The Federal Reserve’s battle against 40-year high inflation is still in its early stages but the president of the Federal Reserve Bank of San Francisco said Monday she sees some “encouraging numbers.”
Mary Daly, speaking to a gathering of local business executives at the Orange County Business Council offices in Irvine, noted October numbers hinted at some success. For example, the overall Consumer Price Index rose at a 7.7% annual rate – the smallest increase since January.
But, Daly said, “there’s no one in the world who thinks 7.7% is close enough to say this is price stability. So we have a lot of work to do.”
The “work” translates to more rate hikes. The Fed upped its key rate target from near zero in March to up to 4%.
And more increases are on the agenda for the central bank’s next meeting in December. Eventually, Daly thinks the Fed Funds rate could get as high as 5.25%, depending on how the economy reacts to additional throttling.
Daly’s “encouraging numbers” centered on falling prices for some key consumer goods, such as clothing, furniture and used cars that were found within October’s CPI report.
It’s just one month, Daly said, adding “I think I should underline that, or say it three times .. it’s one month.” Yet she was happy to see “the long-awaited decline in goods’ price inflation. But we’ll have to continue to see if that sticks.”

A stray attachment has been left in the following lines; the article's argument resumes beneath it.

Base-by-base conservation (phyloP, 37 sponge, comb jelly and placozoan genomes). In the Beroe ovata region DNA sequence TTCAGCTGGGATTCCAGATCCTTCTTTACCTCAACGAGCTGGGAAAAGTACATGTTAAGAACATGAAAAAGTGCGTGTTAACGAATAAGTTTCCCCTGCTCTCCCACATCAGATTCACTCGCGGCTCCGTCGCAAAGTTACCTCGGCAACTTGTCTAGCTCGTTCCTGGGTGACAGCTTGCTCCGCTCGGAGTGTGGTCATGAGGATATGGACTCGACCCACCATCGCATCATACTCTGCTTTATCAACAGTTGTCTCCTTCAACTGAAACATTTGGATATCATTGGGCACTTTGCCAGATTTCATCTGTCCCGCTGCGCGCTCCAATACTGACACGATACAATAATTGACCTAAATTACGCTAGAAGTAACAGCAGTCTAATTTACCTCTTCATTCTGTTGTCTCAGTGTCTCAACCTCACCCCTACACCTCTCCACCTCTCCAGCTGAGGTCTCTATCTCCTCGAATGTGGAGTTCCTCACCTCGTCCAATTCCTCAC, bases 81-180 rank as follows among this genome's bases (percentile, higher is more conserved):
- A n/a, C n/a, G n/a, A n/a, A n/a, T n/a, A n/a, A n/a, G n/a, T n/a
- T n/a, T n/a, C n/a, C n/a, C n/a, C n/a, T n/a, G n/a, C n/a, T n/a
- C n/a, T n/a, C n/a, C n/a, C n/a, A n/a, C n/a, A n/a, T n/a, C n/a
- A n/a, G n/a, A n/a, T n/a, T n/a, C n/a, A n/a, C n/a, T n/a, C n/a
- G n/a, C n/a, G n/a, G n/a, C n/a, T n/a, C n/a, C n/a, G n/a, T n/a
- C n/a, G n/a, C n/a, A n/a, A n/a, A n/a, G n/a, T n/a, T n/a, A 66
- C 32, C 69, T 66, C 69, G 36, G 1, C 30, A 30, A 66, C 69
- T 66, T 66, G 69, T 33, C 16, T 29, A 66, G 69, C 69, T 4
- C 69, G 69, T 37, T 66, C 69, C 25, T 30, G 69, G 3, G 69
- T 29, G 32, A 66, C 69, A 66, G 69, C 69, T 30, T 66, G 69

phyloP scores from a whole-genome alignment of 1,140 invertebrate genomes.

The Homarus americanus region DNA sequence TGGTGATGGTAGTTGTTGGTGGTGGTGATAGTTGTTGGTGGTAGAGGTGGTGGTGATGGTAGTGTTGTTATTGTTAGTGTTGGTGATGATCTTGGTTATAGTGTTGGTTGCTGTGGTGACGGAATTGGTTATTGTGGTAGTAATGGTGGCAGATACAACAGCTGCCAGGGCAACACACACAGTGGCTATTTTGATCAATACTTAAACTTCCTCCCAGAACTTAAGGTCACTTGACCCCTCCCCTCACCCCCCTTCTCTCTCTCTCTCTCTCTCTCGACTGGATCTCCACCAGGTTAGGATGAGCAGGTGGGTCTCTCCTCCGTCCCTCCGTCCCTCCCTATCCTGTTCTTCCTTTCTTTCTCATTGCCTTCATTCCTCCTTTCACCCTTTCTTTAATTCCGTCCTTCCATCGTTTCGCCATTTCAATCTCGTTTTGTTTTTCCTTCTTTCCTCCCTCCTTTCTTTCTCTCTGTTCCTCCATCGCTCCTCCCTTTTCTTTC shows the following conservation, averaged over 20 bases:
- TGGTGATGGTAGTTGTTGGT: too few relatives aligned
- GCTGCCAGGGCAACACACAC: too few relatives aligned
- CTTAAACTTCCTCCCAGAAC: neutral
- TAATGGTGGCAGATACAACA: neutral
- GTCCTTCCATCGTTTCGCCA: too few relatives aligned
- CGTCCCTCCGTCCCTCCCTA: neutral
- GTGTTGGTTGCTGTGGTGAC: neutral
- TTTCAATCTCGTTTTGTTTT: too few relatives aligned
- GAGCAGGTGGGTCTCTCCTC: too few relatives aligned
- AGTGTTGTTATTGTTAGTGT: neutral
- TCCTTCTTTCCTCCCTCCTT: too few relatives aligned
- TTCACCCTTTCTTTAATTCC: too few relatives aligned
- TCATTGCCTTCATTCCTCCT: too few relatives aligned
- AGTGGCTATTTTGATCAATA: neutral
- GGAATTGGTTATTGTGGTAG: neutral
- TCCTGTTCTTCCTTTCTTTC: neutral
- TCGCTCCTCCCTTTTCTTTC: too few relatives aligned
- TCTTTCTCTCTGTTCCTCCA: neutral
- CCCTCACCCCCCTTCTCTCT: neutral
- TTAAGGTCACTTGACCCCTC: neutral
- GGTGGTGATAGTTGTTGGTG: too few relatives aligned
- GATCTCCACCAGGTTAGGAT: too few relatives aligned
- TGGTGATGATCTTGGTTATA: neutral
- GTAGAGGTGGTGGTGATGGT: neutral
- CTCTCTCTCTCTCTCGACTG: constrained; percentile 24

The Fed doesn’t have an easy job, she admitted. The central bank’s rate hikes have created a deep slowdown in housing markets and cooled the hiring pace – even with unemployment near record lows. She noted job openings are down 10% from their recent peak.
“We are still slowing, so that’s a bright spot in the idea of slowing is important to get the economy back into balance,” she said.
Daly noted she’s mindful – a word she repeatedly used through her talk – that an economic cooling means some people lose opportunities.
“Whenever I say bright spot I’m always mindful that on the other side of that slowdown is a human person, a worker,” she said. “So we always want to be mindful of that. But the truth about policy is we have to slow the economy to bring inflation down. This is why central banking is fairly unpopular.”
It’s a tough juggling act, with the Fed essentially sacrificing jobs to lower inflation that’s an especially nasty hit to lower-income wallets.
“We want to restore price stability, but we want to do it as gently as we can,” Daly said.
Jonathan Lansner is the business columnist for the Southern California News Group. He can be reached at [email protected]